When I picked up this book, I had no idea who Hanya Yanagihara was and what A Little Life was about. Little did I know I was picking up a book that would become my best read in 2015.
A Little Life tells a story of four best friends who come to New York from a small town in Massachusetts to make their ways. Broke and full of hopes, their first years in New York remind me of how it was like being a college student. There is handsome, kind-hearted, aspiring actor Willem, quick-witted and sometimes cruel artist JB, a young frustrated yet sensitive and talented architect Malcolm, and enigmatic, intelligent, mysterious, kind lawyer Jude, who is the centre of the group yet the most closed one.
In the first few chapters, all of the three friends’ backgrounds are described, except Jude. Jude’s past described in the books alternately with the present story. As the story goes, Hanya Yanagihara takes the reader to solve the mysteries of Jude’s past and why Jude sees life as he sees it now. This is not an easy read; I had to put down the book several times and left it for a day because it devastated me. Then I read the present stories and I was deeply moved that I have to put it down again!
Yanagihara didn’t put any time reference in this book; it wasn’t clear when the story actually takes place. No historical events for reference, no modern technologies or application described, no politicians and celebrities news to pinpoint the years. Crazy that I just realized this after I finished the book.
As the four friends’ lives continue to adulthood, I’m impressed how they keep in touch with each other. This is one quote I love the most from Jude. He was tutoring Felix, a sad teenager with no friends, and he gave Felix a little life advice.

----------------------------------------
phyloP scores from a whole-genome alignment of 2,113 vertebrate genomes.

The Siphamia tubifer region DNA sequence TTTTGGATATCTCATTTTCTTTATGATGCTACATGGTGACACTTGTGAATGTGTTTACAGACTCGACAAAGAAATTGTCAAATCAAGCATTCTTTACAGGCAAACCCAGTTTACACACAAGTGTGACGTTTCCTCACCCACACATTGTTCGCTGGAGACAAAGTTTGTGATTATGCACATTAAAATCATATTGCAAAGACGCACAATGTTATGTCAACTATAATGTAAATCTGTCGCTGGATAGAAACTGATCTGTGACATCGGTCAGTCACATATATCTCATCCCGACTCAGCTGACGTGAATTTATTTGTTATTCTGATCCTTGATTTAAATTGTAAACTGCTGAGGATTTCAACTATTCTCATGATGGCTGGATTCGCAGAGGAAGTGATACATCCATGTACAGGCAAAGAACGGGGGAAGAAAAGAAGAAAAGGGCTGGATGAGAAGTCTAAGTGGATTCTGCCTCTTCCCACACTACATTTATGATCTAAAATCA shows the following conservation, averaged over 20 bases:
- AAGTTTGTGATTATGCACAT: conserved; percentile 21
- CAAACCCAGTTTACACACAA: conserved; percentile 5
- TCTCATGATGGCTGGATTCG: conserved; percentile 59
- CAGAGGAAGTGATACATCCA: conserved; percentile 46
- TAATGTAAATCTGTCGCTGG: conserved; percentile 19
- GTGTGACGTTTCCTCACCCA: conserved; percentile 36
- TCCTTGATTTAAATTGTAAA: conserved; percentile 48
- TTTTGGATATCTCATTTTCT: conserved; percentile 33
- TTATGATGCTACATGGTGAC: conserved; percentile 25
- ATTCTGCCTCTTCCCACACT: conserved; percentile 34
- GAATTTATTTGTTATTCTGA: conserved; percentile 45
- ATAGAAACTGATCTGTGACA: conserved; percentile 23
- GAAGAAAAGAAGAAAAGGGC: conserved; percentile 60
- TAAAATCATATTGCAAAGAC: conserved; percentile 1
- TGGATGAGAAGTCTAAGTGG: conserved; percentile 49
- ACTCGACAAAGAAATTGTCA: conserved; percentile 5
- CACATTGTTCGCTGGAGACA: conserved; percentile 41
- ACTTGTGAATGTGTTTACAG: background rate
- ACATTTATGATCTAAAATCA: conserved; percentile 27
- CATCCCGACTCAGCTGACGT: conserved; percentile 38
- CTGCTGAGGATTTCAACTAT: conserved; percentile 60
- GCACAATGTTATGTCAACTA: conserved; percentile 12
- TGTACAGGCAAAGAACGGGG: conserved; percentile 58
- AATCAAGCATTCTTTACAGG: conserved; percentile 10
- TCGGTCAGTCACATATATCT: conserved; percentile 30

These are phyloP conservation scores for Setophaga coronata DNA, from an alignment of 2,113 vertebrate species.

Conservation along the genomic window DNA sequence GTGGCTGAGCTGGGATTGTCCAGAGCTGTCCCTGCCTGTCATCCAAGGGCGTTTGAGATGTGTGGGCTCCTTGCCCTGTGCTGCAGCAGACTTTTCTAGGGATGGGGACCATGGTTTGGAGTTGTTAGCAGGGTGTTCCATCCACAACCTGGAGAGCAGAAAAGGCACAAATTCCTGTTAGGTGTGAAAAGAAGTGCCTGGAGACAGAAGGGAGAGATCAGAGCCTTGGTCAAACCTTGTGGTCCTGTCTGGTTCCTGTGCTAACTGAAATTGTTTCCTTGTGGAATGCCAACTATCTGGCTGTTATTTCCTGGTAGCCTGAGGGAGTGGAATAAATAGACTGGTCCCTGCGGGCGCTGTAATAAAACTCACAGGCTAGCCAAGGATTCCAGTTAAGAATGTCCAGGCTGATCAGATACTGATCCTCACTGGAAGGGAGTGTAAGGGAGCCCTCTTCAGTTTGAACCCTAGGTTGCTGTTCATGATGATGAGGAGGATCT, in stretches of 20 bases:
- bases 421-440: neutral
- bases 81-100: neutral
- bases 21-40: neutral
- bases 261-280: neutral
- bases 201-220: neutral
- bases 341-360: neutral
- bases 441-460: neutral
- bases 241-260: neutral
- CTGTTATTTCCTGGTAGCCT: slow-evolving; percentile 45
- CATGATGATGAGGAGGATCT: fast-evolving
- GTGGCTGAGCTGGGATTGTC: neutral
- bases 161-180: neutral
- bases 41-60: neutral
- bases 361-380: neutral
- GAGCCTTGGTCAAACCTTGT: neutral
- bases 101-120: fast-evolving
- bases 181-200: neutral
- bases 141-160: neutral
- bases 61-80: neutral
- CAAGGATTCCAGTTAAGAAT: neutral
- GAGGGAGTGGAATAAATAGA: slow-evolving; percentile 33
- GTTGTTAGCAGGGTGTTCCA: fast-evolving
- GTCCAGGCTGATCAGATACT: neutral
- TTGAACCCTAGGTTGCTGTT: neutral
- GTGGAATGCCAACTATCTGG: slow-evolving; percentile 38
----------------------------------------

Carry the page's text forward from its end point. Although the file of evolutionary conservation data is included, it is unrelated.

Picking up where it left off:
“You won’t understand what I mean now, but someday you will: the only trick of friendship, I think, is to find people who are better than you are—not smarter, not cooler, but kinder, and more generous, and more forgiving—and then to appreciate them for what they can teach you, and to try to listen to them when they tell you something about yourself, no matter how bad—or good—it might be, and to trust them, which is the hardest thing of all. But the best, as well.”
Jude’s past makes it so hard for him to trust people, yet he values his friendship with his three friends so much. Just like any other friendship, the four people in this story face turbulence in their relationship as well.
I think about my friends – those who stay long enough. This year I’ll be 32 and I’m so happy that I still talk to my friend whom I have known since we were 15. A 17-year-old relationship that has seen more than one or two heartbreak, deaths and births, weddings and separations, loves and other disasters.
Just yesterday I sat in front of her. She comes to town and we see each other at least once a month. Although maybe I’m not the easiest person around, I’m glad that I still have her when everyone else seems to dissipate. When I broke up last year, my then boyfriend said, “you are not the easiest person to be with,” as much as I want to prove him wrong I guess he’s probably right.
When it is so easy for him to find my replacement, I have a hard time even liking people in general. I sometimes question myself: will I ever find someone who sees inside of me and still wants to stay? When I feel uncertain, there she is – someone who knows me inside and out, and still here despite how moody, cruel, and difficult I am. Maybe it’s only a matter of fitting puzzle pieces. Sometimes it works, sometimes it just doesn’t.
What a little life we are all leading. A tiny dust in history. Heartbreaking it may be, Jude’s life and his friends’ seem like a dandellion seeds blown into the wind. Beautiful for the time being, forgotten soon. What we can do is to find someone who, even the puzzle won’t ever fit, is willing to try together.